When I heard another national leader from a closed country talk about how this will help them since the materials that get shipped to their island nation never make it farther than customs. Well, they might make it a little farther as they get dumped into the ocean never to be used much less seen by the vibrant church of that nation. What doesn’t get used? Tracts: In a nation where sharing the gospel is illegal and cause for the police to drag you into an interrogation or even an enhanced version of rendition with or without due process, a tract can be covertly passed from friend-to-friend. When people see these Christians living the gospel and exuding joy, they ask questions, and an inconspicuous tract passed from one hand to another allows opportunity to continue the dialogue after some reading has been done.

But evangelism is not the only call for printed materials. Leadership development often hinges on having resources to study. There is so much more benefit to seeing these materials passed around in a cost effective and safe way but I think enough has been said at this point.

If you have more questions, look up the site for the Missions Press. If you want to contribute, click here.

What captures your heart about innovation in mission?

Ready and Willing: A Church That Serves

serveI would like to be ready when called upon. Ready to serve that is.

I notice that we call the military the uniformed services; implying a strong sense of servant inside the colors of the Army, Navy, Marines or Air Force.

Also: The police are known by a motto: To serve and protect.

Serving is valued and admired in many parts of our society. However, I wonder if it is valued by many as it should be in the church. Are we known by serving the way the military is. Do we get people coming up to us regularly saying, thank you for your service. Well, maybe that is taking the analogy too far. We don’t do it for public recognition.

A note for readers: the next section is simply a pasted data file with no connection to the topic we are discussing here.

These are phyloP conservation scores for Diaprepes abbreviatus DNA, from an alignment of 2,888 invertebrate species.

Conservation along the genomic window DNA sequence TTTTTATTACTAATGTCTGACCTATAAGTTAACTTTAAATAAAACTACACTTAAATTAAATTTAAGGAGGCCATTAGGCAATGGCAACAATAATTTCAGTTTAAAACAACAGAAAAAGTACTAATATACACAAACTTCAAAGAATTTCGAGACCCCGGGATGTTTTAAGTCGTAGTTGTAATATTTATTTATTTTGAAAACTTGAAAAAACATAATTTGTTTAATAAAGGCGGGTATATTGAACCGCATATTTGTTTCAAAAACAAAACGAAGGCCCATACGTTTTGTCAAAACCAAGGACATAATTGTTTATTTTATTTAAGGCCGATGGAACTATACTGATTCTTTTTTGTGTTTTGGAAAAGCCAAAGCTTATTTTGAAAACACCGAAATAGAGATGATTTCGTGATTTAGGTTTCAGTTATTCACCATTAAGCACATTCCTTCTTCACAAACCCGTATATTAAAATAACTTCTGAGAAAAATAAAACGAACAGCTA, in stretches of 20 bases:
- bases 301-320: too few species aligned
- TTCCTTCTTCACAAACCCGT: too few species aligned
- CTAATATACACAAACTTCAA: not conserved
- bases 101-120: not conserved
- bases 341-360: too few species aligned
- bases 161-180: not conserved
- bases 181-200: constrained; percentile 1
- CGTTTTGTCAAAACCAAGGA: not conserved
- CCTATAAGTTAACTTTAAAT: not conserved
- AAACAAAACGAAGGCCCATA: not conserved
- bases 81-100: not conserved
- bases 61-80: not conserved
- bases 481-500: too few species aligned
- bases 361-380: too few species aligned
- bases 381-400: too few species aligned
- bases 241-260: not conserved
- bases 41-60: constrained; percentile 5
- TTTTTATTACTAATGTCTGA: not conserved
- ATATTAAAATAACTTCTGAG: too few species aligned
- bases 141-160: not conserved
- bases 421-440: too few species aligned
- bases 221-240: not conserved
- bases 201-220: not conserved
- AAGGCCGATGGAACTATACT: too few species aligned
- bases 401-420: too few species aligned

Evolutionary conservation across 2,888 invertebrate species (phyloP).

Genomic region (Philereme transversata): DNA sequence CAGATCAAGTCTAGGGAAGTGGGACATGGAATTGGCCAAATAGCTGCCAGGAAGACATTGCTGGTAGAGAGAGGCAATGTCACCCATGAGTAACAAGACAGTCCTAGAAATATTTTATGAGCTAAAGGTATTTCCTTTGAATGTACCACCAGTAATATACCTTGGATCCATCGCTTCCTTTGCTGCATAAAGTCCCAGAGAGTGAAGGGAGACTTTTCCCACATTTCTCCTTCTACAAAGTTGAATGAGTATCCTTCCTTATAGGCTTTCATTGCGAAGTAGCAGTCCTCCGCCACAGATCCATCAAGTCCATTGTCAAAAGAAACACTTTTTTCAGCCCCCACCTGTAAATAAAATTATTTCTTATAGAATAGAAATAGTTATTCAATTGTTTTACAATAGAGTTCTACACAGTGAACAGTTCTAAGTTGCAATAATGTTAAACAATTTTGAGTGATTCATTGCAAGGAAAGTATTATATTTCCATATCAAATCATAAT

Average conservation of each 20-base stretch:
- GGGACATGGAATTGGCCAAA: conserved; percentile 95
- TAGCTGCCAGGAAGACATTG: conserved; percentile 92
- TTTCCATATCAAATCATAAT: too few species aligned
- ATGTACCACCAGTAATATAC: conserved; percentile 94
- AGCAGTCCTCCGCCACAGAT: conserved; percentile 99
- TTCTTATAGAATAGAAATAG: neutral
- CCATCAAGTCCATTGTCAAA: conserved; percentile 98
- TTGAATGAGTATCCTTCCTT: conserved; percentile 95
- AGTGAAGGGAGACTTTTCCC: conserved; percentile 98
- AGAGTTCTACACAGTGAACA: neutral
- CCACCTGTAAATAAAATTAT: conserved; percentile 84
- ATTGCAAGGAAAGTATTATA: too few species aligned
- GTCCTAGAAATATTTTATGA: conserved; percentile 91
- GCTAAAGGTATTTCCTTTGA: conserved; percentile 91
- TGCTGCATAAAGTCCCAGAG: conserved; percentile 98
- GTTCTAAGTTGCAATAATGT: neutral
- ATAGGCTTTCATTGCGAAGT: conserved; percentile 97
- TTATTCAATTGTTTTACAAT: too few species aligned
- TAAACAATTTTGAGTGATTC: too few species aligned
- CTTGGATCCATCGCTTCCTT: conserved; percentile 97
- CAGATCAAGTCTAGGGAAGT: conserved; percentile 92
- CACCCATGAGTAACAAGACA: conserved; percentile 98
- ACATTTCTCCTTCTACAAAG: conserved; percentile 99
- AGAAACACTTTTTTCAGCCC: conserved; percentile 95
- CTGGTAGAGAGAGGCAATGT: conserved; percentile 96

But shouldn’t this same attitude of serving be emblematic of the church. Shouldn’t we be known by our love and not our divisions, Our charity and not our self-focusedness, compassion and not our protests, mercy and not condemnation, by our good deeds and not our holier than thou attitudes, our graciousness on  social media posts and not our complaining or divisiveness, by our serving and not our preaching? Shouldn’t this be what defines the people of God. I know it did define many of those in the “Hall of Faith”. God called David his servant, Moses his servant. Even Jesus said he came to serve and not to be served.

Now, I know the stereotypes are not true of every church just like codifying a generation as the Millennials likely poorly defines any one individual in that generation. And yes, there are many churches and good Christians who embody what it means to be Christ-like and serve their neighbor, their family and their community.

I am fortunate enough to be part of a church that has this as their ethos. #LoveServeConnect

The Connection Church in Lake Forest has worked hard to not only serve but earn a reputation of serving. When two years ago, we tried (before my time here, I was still in Thailand as a missionary) to get into city events to serve our city, we were told no. We tried repeatedly, but continued to get a closed door. Finally, we simply served by picking up trash after city events, quietly living out our value of serving or being Christians In Action (CIA).

Eventually, after doggedly working to serve the community God placed us in, the city called back. Another club could not fulfill their commitment, and the city event had become shorthanded.